Huffington Post contributor Logan Smith decided to take a stand against white supremacy by setting up a Twitter account designed to identify and expose participants in last weekend's violent rally in Charlottesville-- a highly-controversial practice known as "doxing."

Crowdfunding website Pantheon has decided to take a stand against online vigilante justice by suspending the YesYoureRacist user account after it was revealed earlier this week that a college professor from Arkansas received numerous threats after he was misidentified as a participant who marched in the rally at Lee Park.

Those who attempt to visit the YesYoureRacist fundraising page on Patreon are greeted with a message that reads, "This page has been removed for not complying with Patreon Community Guidelines.

Read our Community Guidelines to learn more."

Patreon's community guidelines

Although Patreon has not yet released an official statement specifying which of its guidelines YesYoureRacist is guilty of violating, the site provides only four rules. The four practices that appear to be in violation of the rules are creating fake pages, uploading pornographic images, facilitating harmful or dangerous activity and bullying/harassment.

"Creators who violate these community guidelines may be banned from using Patreon," reads the Community Guidelines page. "Depending on the severity of the violation, a Creator may instead receive a strike on his or her account."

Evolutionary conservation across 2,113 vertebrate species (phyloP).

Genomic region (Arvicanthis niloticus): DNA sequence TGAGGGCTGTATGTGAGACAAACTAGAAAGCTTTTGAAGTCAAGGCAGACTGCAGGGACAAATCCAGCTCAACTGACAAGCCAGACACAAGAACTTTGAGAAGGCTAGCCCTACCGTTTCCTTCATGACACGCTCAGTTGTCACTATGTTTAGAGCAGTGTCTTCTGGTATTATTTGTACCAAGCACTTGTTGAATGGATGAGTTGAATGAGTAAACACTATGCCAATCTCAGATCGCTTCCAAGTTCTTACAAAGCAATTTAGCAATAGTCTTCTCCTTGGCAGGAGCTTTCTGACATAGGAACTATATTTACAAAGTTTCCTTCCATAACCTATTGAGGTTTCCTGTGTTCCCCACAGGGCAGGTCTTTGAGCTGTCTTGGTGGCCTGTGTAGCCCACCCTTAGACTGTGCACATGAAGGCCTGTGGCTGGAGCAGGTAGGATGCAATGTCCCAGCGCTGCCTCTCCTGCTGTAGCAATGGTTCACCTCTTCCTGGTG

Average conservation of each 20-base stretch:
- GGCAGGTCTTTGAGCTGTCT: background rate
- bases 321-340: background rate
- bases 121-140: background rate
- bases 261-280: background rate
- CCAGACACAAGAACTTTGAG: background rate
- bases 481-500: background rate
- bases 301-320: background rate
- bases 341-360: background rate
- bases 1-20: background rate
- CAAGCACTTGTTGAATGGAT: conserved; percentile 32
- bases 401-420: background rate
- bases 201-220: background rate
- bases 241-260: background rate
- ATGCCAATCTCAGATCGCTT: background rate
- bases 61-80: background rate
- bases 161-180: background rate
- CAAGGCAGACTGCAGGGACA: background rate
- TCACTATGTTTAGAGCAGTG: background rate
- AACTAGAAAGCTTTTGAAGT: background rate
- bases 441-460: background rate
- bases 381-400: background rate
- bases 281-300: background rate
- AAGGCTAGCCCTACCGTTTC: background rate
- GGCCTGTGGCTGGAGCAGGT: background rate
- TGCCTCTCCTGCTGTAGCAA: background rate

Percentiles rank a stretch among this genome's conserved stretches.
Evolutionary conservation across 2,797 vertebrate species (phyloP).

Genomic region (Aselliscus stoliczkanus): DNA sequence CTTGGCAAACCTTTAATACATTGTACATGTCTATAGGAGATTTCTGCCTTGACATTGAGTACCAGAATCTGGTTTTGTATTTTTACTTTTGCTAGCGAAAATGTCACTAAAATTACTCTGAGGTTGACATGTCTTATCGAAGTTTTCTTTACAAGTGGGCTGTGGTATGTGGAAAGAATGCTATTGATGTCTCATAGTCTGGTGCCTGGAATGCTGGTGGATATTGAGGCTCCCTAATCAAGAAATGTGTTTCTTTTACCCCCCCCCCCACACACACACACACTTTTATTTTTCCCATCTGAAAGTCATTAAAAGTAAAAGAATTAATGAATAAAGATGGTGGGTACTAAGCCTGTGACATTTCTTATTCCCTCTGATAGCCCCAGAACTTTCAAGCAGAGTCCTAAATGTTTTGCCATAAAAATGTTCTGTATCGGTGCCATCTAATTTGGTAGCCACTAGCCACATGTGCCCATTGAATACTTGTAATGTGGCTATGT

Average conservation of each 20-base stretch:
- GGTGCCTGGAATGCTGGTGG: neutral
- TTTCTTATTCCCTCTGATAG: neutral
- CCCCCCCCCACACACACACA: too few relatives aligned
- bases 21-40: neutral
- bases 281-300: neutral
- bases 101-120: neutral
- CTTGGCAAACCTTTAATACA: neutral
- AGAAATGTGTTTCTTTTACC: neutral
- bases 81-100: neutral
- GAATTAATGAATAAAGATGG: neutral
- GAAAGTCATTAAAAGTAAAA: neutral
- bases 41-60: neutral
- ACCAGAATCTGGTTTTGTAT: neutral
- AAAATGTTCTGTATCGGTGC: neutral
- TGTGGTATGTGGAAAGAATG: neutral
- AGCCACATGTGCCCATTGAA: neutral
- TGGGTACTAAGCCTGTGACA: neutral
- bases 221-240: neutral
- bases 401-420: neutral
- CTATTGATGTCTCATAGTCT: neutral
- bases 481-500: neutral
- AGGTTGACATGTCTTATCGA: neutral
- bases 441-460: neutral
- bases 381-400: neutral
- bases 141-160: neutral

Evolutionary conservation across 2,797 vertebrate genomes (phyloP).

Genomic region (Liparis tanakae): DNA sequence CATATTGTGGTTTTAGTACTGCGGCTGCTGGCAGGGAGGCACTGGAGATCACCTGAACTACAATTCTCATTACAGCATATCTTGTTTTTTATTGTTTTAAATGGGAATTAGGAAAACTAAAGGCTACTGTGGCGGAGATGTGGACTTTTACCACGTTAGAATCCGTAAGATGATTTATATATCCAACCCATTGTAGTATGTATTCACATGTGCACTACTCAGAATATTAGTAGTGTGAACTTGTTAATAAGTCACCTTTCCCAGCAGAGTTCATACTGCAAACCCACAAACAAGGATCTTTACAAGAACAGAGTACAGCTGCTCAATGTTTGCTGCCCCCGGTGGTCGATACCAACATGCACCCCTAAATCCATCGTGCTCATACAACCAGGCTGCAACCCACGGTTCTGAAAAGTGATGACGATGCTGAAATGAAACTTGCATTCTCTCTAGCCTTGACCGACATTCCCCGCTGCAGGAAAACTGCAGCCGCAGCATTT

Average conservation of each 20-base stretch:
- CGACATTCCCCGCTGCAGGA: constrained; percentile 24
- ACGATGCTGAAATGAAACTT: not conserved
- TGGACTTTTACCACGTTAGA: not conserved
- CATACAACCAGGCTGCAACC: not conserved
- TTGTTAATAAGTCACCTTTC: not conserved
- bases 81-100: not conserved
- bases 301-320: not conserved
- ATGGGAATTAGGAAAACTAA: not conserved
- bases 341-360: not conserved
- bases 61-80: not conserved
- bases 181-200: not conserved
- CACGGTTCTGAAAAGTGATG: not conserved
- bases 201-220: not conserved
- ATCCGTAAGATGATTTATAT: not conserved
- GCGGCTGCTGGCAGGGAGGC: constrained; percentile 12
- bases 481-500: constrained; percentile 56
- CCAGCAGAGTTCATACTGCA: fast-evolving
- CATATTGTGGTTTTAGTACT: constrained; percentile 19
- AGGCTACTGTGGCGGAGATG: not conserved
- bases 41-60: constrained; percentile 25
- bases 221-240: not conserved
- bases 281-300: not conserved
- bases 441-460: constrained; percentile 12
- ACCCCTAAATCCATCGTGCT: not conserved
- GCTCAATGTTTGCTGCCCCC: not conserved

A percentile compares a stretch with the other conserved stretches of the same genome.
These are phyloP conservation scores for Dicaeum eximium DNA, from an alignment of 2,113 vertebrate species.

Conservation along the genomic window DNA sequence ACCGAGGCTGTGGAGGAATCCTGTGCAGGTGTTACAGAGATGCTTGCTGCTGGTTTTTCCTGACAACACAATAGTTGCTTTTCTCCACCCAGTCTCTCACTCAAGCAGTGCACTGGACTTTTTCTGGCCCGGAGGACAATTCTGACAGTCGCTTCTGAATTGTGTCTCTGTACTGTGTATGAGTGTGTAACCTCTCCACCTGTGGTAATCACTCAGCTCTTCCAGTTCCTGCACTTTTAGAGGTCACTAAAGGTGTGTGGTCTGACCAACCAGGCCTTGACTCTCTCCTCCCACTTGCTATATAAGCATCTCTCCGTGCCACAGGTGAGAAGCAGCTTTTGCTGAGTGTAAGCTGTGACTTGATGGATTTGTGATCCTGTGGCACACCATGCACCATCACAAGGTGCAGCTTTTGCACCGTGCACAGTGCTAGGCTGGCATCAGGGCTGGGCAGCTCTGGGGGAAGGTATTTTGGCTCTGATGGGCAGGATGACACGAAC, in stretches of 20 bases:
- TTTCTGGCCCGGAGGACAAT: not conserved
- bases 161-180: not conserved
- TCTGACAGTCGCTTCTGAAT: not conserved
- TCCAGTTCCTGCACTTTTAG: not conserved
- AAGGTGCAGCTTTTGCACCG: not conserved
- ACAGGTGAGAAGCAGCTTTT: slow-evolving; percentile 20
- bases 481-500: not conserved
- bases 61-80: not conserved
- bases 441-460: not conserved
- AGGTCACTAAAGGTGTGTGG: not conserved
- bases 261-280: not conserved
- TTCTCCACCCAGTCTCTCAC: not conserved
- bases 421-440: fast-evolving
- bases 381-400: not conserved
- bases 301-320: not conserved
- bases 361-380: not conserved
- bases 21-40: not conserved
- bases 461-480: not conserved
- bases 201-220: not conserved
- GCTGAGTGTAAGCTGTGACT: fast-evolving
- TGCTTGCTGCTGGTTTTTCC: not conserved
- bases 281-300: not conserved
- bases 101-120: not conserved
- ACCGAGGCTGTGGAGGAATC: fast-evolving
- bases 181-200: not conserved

Since Patreon decided to penalize YesYoureRacist with a flat-out ban, it seems that the site's moderators were not at all pleased with the fact that the YesYoureRacist doxing campaign has resulted in the unintentional targeting of innocent people who happen to bear a passing resemblance to an alleged neo-Nazi or white supremacist.

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Will Huffington Post hold Smith accountable?

Nonetheless, Logan Smith appears unapologetic about his crusade to "out" white supremacists-- even if it results in innocent people losing their jobs and receiving death threats. During his recent interview with Brooke Baldwin of CNN, the subject of misidentification never came up.

Meanwhile, Kyle Quinn-- the University of Arkansas professor who was wrongly identified as a neo-Nazi-- reportedly had to flee his house and spend the weekend staying at the home of a colleague as a consequence.

Patreon is a crowdsourcing platform that allows "creators" to charge subscription fees to those wishing to access user-generated content. The San Francisco based crowdsourced funding platform was created in 2013 by Jack Conte, and Sam Yam and has become a popular fundraising tool for artists, musicians, video producers, and podcasters.